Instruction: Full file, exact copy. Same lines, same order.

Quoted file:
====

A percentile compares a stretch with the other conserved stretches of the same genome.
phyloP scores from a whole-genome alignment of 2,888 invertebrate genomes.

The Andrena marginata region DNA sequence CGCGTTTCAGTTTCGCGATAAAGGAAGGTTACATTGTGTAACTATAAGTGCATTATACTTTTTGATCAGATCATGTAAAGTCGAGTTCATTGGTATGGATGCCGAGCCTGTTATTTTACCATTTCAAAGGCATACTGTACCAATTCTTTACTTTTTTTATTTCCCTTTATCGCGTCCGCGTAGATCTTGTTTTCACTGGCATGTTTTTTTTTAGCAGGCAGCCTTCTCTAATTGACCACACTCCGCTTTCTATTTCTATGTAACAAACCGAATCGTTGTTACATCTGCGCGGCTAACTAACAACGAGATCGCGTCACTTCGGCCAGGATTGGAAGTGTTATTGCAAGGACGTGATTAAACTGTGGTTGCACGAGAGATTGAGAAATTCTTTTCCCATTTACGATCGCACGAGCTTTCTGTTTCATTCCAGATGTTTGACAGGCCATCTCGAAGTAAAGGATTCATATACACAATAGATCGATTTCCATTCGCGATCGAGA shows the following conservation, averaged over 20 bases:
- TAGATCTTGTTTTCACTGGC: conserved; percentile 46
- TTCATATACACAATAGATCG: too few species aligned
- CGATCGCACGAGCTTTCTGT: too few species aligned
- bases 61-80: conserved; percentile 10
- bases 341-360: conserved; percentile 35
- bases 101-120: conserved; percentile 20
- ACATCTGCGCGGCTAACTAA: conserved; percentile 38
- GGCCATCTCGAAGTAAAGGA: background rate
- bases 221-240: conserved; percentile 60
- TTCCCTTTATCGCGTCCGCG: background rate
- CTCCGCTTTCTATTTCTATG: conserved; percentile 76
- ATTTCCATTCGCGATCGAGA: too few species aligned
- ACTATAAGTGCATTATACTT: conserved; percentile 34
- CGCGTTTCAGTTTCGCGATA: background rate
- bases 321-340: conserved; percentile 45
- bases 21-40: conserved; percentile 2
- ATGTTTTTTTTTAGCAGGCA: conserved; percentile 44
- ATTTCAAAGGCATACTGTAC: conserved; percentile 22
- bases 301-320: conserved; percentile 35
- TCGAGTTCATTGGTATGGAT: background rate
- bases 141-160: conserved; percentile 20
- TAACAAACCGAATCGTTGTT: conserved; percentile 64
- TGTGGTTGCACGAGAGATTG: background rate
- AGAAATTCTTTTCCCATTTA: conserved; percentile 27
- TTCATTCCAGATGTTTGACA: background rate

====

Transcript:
A percentile compares a stretch with the other conserved stretches of the same genome.
phyloP scores from a whole-genome alignment of 2,888 invertebrate genomes.

The Andrena marginata region DNA sequence CGCGTTTCAGTTTCGCGATAAAGGAAGGTTACATTGTGTAACTATAAGTGCATTATACTTTTTGATCAGATCATGTAAAGTCGAGTTCATTGGTATGGATGCCGAGCCTGTTATTTTACCATTTCAAAGGCATACTGTACCAATTCTTTACTTTTTTTATTTCCCTTTATCGCGTCCGCGTAGATCTTGTTTTCACTGGCATGTTTTTTTTTAGCAGGCAGCCTTCTCTAATTGACCACACTCCGCTTTCTATTTCTATGTAACAAACCGAATCGTTGTTACATCTGCGCGGCTAACTAACAACGAGATCGCGTCACTTCGGCCAGGATTGGAAGTGTTATTGCAAGGACGTGATTAAACTGTGGTTGCACGAGAGATTGAGAAATTCTTTTCCCATTTACGATCGCACGAGCTTTCTGTTTCATTCCAGATGTTTGACAGGCCATCTCGAAGTAAAGGATTCATATACACAATAGATCGATTTCCATTCGCGATCGAGA shows the following conservation, averaged over 20 bases:
- TAGATCTTGTTTTCACTGGC: conserved; percentile 46
- TTCATATACACAATAGATCG: too few species aligned
- CGATCGCACGAGCTTTCTGT: too few species aligned
- bases 61-80: conserved; percentile 10
- bases 341-360: conserved; percentile 35
- bases 101-120: conserved; percentile 20
- ACATCTGCGCGGCTAACTAA: conserved; percentile 38
- GGCCATCTCGAAGTAAAGGA: background rate
- bases 221-240: conserved; percentile 60
- TTCCCTTTATCGCGTCCGCG: background rate
- CTCCGCTTTCTATTTCTATG: conserved; percentile 76
- ATTTCCATTCGCGATCGAGA: too few species aligned
- ACTATAAGTGCATTATACTT: conserved; percentile 34
- CGCGTTTCAGTTTCGCGATA: background rate
- bases 321-340: conserved; percentile 45
- bases 21-40: conserved; percentile 2
- ATGTTTTTTTTTAGCAGGCA: conserved; percentile 44
- ATTTCAAAGGCATACTGTAC: conserved; percentile 22
- bases 301-320: conserved; percentile 35
- TCGAGTTCATTGGTATGGAT: background rate
- bases 141-160: conserved; percentile 20
- TAACAAACCGAATCGTTGTT: conserved; percentile 64
- TGTGGTTGCACGAGAGATTG: background rate
- AGAAATTCTTTTCCCATTTA: conserved; percentile 27
- TTCATTCCAGATGTTTGACA: background rate